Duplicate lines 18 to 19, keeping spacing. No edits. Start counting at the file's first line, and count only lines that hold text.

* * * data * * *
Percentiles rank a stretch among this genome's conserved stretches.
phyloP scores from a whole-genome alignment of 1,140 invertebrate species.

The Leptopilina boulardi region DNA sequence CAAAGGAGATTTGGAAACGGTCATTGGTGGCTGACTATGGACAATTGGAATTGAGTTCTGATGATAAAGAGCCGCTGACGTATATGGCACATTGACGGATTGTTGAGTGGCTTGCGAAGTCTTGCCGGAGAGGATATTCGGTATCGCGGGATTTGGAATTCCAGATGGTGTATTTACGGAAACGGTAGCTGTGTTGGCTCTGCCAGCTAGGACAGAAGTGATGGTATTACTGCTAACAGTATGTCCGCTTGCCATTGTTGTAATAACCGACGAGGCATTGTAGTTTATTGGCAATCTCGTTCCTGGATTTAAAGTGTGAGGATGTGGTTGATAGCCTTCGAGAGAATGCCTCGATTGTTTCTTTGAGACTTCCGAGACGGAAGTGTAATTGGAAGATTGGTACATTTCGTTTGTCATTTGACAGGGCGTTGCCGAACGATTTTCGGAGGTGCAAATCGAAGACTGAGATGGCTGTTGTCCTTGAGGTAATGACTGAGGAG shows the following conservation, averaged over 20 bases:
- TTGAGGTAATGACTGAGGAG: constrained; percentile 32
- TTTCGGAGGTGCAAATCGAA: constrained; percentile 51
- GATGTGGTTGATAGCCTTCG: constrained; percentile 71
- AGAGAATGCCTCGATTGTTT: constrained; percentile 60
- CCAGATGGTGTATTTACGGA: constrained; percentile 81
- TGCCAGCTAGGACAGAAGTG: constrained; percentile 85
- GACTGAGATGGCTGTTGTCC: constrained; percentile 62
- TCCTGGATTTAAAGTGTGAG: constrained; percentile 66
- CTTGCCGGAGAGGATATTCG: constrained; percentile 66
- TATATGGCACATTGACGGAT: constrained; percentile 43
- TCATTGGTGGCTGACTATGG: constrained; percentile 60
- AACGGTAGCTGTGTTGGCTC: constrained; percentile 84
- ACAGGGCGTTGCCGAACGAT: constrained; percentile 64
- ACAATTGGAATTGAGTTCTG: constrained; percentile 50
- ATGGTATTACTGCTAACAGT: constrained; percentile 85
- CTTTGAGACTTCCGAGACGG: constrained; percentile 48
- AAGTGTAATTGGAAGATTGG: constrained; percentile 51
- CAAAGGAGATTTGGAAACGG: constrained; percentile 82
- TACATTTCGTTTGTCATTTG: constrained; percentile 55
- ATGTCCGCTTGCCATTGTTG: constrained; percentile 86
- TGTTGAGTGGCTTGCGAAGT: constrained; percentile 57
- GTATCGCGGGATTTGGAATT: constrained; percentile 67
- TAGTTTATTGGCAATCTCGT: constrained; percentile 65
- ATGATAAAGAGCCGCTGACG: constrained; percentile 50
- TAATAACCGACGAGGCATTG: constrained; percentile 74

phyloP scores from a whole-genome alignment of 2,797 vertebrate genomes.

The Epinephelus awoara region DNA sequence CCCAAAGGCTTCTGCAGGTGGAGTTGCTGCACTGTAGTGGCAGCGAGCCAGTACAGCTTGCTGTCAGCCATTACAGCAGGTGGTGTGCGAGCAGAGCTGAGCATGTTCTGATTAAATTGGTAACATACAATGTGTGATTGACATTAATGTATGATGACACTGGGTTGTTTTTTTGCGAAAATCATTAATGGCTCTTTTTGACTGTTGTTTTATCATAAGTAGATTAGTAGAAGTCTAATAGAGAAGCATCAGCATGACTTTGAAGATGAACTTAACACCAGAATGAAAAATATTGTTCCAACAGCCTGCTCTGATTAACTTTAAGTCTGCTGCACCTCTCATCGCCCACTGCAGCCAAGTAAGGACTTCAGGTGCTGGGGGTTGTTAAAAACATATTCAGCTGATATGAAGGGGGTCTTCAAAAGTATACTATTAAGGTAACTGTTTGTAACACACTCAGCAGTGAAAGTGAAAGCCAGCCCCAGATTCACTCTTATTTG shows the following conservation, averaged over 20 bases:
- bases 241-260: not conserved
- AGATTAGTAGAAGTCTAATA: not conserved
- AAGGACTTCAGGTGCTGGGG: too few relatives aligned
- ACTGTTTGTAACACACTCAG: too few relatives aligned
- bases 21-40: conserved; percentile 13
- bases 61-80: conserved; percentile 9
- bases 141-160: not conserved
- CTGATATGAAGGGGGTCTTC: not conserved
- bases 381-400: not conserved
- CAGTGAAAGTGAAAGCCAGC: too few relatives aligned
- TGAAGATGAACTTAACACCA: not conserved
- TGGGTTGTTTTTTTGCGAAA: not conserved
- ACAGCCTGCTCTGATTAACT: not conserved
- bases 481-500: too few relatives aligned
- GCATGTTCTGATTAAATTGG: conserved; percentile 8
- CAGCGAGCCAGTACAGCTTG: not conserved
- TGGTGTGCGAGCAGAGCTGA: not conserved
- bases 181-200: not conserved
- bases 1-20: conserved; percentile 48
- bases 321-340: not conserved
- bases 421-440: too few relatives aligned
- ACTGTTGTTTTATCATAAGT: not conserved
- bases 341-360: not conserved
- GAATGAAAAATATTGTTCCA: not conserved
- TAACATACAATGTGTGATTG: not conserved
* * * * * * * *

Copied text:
- ATGGTATTACTGCTAACAGT: constrained; percentile 85
- CTTTGAGACTTCCGAGACGG: constrained; percentile 48